The Cubs are also enhancing their 20-year relationship with the House of Good Shepherd, a domestic violence recovery facility, Epstein added. The Cubs have given a "capital commitment to build a safe space for kids who are living on their campus," Epstein said. 

"We took our pledge to become a small part of the solution very seriously," Epstein said. 

As part of their approach, the Cubs are requiring every employee in this organization to go through what Epstein called "enhanced" domestic violence training. That include big league players, coaches, staff members and front office members as well as minor league players, minor league coaches, minor league staff members and more. Around 130 Cubs employees have already undergone such training, Epstein said.

Cubs employees who work directly and regularly with players’ families are also going through more rigorous domestic violence training in the form of a 40-hour program, Epstein said. A member who travels with the team will also undergo such training.

"Experts say you can never say domestic violence will never happen again, but you can still take every step necessary to ensure this is the safest possible workplace so that we have the smallest possible chance of any domestic violence occurring within these walls," Epstein said.

As for Russell, Epstein was asked if would’ve been easier to cut ties with him.

"I don’t want to characterize anything related to domestic violence as easy," Epstein said. "I will say I understand people who are critical of the approach we decided to take. I have a number of people who I trust and share things with and bounce things off, people who have moral compasses that are as good as they come and people I really respect. And I’d say about half of those people really embrace the position we’ve taken. They think digging in and trying to make a difference is the right way to go. And then the other half think we should’ve just cut bait and moved on. We do know that we send a message to our fans with every action that we take and that cutting bait sends a simpler, stronger message.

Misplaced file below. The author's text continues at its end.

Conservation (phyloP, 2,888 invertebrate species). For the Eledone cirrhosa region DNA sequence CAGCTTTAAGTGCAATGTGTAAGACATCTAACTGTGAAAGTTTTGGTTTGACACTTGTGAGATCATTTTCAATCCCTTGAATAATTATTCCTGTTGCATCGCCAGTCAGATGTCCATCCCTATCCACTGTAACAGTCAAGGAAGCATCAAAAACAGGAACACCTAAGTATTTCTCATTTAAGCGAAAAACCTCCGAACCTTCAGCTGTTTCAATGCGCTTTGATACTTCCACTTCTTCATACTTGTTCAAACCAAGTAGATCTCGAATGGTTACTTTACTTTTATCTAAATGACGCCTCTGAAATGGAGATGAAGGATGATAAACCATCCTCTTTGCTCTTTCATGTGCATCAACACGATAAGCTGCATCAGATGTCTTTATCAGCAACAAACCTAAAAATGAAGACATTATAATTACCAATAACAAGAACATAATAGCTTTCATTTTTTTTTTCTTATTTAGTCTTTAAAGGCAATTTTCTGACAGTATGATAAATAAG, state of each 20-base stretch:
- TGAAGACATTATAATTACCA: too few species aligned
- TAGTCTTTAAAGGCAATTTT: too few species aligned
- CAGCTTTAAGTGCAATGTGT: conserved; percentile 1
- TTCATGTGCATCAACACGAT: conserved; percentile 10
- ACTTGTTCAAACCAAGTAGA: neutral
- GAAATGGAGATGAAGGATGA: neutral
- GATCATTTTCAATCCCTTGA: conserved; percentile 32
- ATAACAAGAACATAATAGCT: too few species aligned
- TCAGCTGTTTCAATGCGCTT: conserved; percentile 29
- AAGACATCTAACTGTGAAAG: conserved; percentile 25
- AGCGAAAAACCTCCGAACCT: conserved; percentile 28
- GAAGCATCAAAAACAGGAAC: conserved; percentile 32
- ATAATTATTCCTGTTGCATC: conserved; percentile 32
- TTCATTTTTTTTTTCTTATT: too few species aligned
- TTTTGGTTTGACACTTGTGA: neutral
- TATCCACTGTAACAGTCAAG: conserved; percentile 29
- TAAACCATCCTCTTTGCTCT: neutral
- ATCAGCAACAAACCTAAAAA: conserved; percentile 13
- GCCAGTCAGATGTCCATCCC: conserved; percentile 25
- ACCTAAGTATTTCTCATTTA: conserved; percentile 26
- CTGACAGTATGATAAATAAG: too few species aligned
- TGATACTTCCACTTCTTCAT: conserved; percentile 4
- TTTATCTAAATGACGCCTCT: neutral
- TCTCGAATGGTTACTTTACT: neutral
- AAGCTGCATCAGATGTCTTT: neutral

“I personally think we’re doing the right thing. I understand people who are upset and think we should’ve just moved on. But I can at least pledge to those people that we’re taking this on earnestly, that it’s important to us and that they’re not just words, they’re actions. And I will continue to be transparent with you and with our fans about everything that we’re doing to try to attack this problem of domestic violence and that we will continue to hold Addison to incredibly high standards or he won’t play a regular-season game as a Chicago Cub ever again."

The Cubs tendered Russell a contract on Nov. 30, though under the condition he "continues to make progress and demonstrates his commitment to these important issues," as Epstein said in a statement at the time. Russell then avoided arbitration in January by reaching a one-year, $3.4-million deal with the Cubs for 2019.

Russell, 25, posted a slash line of .250/.317/.340 over 110 games last season, posting five home runs and 38 RBIs. He has played four MLB seasons, all with the Cubs, and was an All-Star shortstop in 2016.